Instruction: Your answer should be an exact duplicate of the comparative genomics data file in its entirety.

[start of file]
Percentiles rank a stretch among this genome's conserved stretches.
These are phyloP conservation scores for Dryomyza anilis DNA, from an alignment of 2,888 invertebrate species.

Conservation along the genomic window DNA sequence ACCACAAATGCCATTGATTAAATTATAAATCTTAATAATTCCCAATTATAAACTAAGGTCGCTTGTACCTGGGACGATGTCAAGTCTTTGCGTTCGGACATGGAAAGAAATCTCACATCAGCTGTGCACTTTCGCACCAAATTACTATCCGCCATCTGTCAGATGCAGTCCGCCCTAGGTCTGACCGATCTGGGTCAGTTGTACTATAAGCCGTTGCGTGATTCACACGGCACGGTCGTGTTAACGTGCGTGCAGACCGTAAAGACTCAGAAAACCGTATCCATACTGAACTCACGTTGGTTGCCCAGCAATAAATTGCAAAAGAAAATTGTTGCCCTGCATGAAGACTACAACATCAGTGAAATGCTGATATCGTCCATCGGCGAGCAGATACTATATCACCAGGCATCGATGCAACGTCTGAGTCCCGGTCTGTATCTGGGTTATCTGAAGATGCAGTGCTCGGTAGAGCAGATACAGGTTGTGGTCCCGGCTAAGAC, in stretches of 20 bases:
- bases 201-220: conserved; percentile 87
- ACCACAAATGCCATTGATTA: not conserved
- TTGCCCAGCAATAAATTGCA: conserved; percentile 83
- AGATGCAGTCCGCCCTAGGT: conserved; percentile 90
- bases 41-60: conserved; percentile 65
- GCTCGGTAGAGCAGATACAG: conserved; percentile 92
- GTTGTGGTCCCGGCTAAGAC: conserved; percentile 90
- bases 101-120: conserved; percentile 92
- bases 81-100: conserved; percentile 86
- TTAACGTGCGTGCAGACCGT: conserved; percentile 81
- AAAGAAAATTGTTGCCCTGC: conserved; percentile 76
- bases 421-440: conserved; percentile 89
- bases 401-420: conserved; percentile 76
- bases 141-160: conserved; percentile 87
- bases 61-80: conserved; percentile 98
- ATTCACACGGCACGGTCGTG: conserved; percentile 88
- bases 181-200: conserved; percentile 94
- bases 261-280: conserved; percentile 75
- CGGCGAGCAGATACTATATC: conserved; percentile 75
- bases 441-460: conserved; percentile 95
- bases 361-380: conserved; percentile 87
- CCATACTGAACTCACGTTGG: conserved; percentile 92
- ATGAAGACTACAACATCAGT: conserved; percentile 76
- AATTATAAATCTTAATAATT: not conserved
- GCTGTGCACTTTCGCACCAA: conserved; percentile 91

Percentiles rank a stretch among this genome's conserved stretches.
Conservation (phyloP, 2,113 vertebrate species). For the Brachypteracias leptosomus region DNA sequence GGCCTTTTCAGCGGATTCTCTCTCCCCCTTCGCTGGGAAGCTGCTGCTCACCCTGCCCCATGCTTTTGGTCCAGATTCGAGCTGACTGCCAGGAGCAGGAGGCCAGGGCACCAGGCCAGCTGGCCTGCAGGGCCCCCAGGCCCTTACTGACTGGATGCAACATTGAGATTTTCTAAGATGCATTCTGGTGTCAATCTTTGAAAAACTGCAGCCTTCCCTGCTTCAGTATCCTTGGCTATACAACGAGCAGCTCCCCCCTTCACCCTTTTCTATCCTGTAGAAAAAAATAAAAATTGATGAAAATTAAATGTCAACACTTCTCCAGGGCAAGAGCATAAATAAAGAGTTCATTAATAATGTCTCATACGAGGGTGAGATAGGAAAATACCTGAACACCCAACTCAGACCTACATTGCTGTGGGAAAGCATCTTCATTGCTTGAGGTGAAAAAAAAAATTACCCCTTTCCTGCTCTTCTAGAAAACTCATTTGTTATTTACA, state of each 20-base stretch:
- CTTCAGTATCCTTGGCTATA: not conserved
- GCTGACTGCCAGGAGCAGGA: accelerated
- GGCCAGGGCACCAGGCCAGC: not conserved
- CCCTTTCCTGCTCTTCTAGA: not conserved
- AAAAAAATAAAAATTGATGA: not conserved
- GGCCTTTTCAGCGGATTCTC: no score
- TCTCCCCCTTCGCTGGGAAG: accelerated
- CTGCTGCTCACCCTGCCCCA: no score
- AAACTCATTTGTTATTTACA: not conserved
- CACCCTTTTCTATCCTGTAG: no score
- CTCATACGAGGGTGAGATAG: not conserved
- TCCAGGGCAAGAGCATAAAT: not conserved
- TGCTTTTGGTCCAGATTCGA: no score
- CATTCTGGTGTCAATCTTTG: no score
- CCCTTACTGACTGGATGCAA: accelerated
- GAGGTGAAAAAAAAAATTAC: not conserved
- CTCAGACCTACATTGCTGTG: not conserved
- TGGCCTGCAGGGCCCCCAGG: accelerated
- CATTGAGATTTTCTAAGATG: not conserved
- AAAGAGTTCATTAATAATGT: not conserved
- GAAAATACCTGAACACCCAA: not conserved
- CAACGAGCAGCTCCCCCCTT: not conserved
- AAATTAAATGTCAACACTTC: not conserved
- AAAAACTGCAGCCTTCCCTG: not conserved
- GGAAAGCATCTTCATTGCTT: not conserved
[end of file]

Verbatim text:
Percentiles rank a stretch among this genome's conserved stretches.
These are phyloP conservation scores for Dryomyza anilis DNA, from an alignment of 2,888 invertebrate species.

Conservation along the genomic window DNA sequence ACCACAAATGCCATTGATTAAATTATAAATCTTAATAATTCCCAATTATAAACTAAGGTCGCTTGTACCTGGGACGATGTCAAGTCTTTGCGTTCGGACATGGAAAGAAATCTCACATCAGCTGTGCACTTTCGCACCAAATTACTATCCGCCATCTGTCAGATGCAGTCCGCCCTAGGTCTGACCGATCTGGGTCAGTTGTACTATAAGCCGTTGCGTGATTCACACGGCACGGTCGTGTTAACGTGCGTGCAGACCGTAAAGACTCAGAAAACCGTATCCATACTGAACTCACGTTGGTTGCCCAGCAATAAATTGCAAAAGAAAATTGTTGCCCTGCATGAAGACTACAACATCAGTGAAATGCTGATATCGTCCATCGGCGAGCAGATACTATATCACCAGGCATCGATGCAACGTCTGAGTCCCGGTCTGTATCTGGGTTATCTGAAGATGCAGTGCTCGGTAGAGCAGATACAGGTTGTGGTCCCGGCTAAGAC, in stretches of 20 bases:
- bases 201-220: conserved; percentile 87
- ACCACAAATGCCATTGATTA: not conserved
- TTGCCCAGCAATAAATTGCA: conserved; percentile 83
- AGATGCAGTCCGCCCTAGGT: conserved; percentile 90
- bases 41-60: conserved; percentile 65
- GCTCGGTAGAGCAGATACAG: conserved; percentile 92
- GTTGTGGTCCCGGCTAAGAC: conserved; percentile 90
- bases 101-120: conserved; percentile 92
- bases 81-100: conserved; percentile 86
- TTAACGTGCGTGCAGACCGT: conserved; percentile 81
- AAAGAAAATTGTTGCCCTGC: conserved; percentile 76
- bases 421-440: conserved; percentile 89
- bases 401-420: conserved; percentile 76
- bases 141-160: conserved; percentile 87
- bases 61-80: conserved; percentile 98
- ATTCACACGGCACGGTCGTG: conserved; percentile 88
- bases 181-200: conserved; percentile 94
- bases 261-280: conserved; percentile 75
- CGGCGAGCAGATACTATATC: conserved; percentile 75
- bases 441-460: conserved; percentile 95
- bases 361-380: conserved; percentile 87
- CCATACTGAACTCACGTTGG: conserved; percentile 92
- ATGAAGACTACAACATCAGT: conserved; percentile 76
- AATTATAAATCTTAATAATT: not conserved
- GCTGTGCACTTTCGCACCAA: conserved; percentile 91

Percentiles rank a stretch among this genome's conserved stretches.
Conservation (phyloP, 2,113 vertebrate species). For the Brachypteracias leptosomus region DNA sequence GGCCTTTTCAGCGGATTCTCTCTCCCCCTTCGCTGGGAAGCTGCTGCTCACCCTGCCCCATGCTTTTGGTCCAGATTCGAGCTGACTGCCAGGAGCAGGAGGCCAGGGCACCAGGCCAGCTGGCCTGCAGGGCCCCCAGGCCCTTACTGACTGGATGCAACATTGAGATTTTCTAAGATGCATTCTGGTGTCAATCTTTGAAAAACTGCAGCCTTCCCTGCTTCAGTATCCTTGGCTATACAACGAGCAGCTCCCCCCTTCACCCTTTTCTATCCTGTAGAAAAAAATAAAAATTGATGAAAATTAAATGTCAACACTTCTCCAGGGCAAGAGCATAAATAAAGAGTTCATTAATAATGTCTCATACGAGGGTGAGATAGGAAAATACCTGAACACCCAACTCAGACCTACATTGCTGTGGGAAAGCATCTTCATTGCTTGAGGTGAAAAAAAAAATTACCCCTTTCCTGCTCTTCTAGAAAACTCATTTGTTATTTACA, state of each 20-base stretch:
- CTTCAGTATCCTTGGCTATA: not conserved
- GCTGACTGCCAGGAGCAGGA: accelerated
- GGCCAGGGCACCAGGCCAGC: not conserved
- CCCTTTCCTGCTCTTCTAGA: not conserved
- AAAAAAATAAAAATTGATGA: not conserved
- GGCCTTTTCAGCGGATTCTC: no score
- TCTCCCCCTTCGCTGGGAAG: accelerated
- CTGCTGCTCACCCTGCCCCA: no score
- AAACTCATTTGTTATTTACA: not conserved
- CACCCTTTTCTATCCTGTAG: no score
- CTCATACGAGGGTGAGATAG: not conserved
- TCCAGGGCAAGAGCATAAAT: not conserved
- TGCTTTTGGTCCAGATTCGA: no score
- CATTCTGGTGTCAATCTTTG: no score
- CCCTTACTGACTGGATGCAA: accelerated
- GAGGTGAAAAAAAAAATTAC: not conserved
- CTCAGACCTACATTGCTGTG: not conserved
- TGGCCTGCAGGGCCCCCAGG: accelerated
- CATTGAGATTTTCTAAGATG: not conserved
- AAAGAGTTCATTAATAATGT: not conserved
- GAAAATACCTGAACACCCAA: not conserved
- CAACGAGCAGCTCCCCCCTT: not conserved
- AAATTAAATGTCAACACTTC: not conserved
- AAAAACTGCAGCCTTCCCTG: not conserved
- GGAAAGCATCTTCATTGCTT: not conserved